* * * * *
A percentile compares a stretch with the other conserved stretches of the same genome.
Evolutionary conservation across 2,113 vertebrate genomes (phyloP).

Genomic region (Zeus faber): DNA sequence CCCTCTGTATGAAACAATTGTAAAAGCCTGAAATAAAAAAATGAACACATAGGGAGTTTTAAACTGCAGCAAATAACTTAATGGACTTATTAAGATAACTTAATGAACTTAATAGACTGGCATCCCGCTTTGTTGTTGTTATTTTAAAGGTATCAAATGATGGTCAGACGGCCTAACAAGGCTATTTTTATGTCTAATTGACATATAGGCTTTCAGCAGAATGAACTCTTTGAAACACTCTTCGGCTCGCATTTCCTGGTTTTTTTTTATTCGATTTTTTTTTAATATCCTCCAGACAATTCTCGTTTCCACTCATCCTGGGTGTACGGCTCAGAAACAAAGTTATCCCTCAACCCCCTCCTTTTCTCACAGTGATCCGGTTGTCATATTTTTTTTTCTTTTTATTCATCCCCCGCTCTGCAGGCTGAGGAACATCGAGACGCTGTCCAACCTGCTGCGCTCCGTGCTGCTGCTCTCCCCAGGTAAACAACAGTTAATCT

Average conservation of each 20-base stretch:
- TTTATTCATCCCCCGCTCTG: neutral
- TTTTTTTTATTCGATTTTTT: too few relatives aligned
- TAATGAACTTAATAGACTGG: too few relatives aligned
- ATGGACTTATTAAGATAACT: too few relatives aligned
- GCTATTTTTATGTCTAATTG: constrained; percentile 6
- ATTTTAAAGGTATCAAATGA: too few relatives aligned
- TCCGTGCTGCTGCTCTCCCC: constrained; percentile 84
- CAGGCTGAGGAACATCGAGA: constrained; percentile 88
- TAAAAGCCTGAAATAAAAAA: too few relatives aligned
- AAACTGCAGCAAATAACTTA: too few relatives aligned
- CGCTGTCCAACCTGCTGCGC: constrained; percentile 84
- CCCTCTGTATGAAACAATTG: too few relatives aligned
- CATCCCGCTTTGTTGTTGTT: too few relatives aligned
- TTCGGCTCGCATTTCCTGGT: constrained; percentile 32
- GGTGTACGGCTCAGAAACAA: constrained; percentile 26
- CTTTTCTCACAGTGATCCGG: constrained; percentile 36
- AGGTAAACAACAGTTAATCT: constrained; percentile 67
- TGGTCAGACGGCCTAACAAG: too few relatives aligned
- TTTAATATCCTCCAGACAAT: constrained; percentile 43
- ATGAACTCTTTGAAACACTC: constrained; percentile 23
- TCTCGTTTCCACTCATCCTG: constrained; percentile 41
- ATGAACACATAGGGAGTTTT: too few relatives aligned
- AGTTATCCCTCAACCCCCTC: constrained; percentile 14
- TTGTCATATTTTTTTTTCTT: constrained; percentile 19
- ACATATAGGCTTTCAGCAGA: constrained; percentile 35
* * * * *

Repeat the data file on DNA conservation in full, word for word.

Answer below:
A percentile compares a stretch with the other conserved stretches of the same genome.
Evolutionary conservation across 2,113 vertebrate genomes (phyloP).

Genomic region (Zeus faber): DNA sequence CCCTCTGTATGAAACAATTGTAAAAGCCTGAAATAAAAAAATGAACACATAGGGAGTTTTAAACTGCAGCAAATAACTTAATGGACTTATTAAGATAACTTAATGAACTTAATAGACTGGCATCCCGCTTTGTTGTTGTTATTTTAAAGGTATCAAATGATGGTCAGACGGCCTAACAAGGCTATTTTTATGTCTAATTGACATATAGGCTTTCAGCAGAATGAACTCTTTGAAACACTCTTCGGCTCGCATTTCCTGGTTTTTTTTTATTCGATTTTTTTTTAATATCCTCCAGACAATTCTCGTTTCCACTCATCCTGGGTGTACGGCTCAGAAACAAAGTTATCCCTCAACCCCCTCCTTTTCTCACAGTGATCCGGTTGTCATATTTTTTTTTCTTTTTATTCATCCCCCGCTCTGCAGGCTGAGGAACATCGAGACGCTGTCCAACCTGCTGCGCTCCGTGCTGCTGCTCTCCCCAGGTAAACAACAGTTAATCT

Average conservation of each 20-base stretch:
- TTTATTCATCCCCCGCTCTG: neutral
- TTTTTTTTATTCGATTTTTT: too few relatives aligned
- TAATGAACTTAATAGACTGG: too few relatives aligned
- ATGGACTTATTAAGATAACT: too few relatives aligned
- GCTATTTTTATGTCTAATTG: constrained; percentile 6
- ATTTTAAAGGTATCAAATGA: too few relatives aligned
- TCCGTGCTGCTGCTCTCCCC: constrained; percentile 84
- CAGGCTGAGGAACATCGAGA: constrained; percentile 88
- TAAAAGCCTGAAATAAAAAA: too few relatives aligned
- AAACTGCAGCAAATAACTTA: too few relatives aligned
- CGCTGTCCAACCTGCTGCGC: constrained; percentile 84
- CCCTCTGTATGAAACAATTG: too few relatives aligned
- CATCCCGCTTTGTTGTTGTT: too few relatives aligned
- TTCGGCTCGCATTTCCTGGT: constrained; percentile 32
- GGTGTACGGCTCAGAAACAA: constrained; percentile 26
- CTTTTCTCACAGTGATCCGG: constrained; percentile 36
- AGGTAAACAACAGTTAATCT: constrained; percentile 67
- TGGTCAGACGGCCTAACAAG: too few relatives aligned
- TTTAATATCCTCCAGACAAT: constrained; percentile 43
- ATGAACTCTTTGAAACACTC: constrained; percentile 23
- TCTCGTTTCCACTCATCCTG: constrained; percentile 41
- ATGAACACATAGGGAGTTTT: too few relatives aligned
- AGTTATCCCTCAACCCCCTC: constrained; percentile 14
- TTGTCATATTTTTTTTTCTT: constrained; percentile 19
- ACATATAGGCTTTCAGCAGA: constrained; percentile 35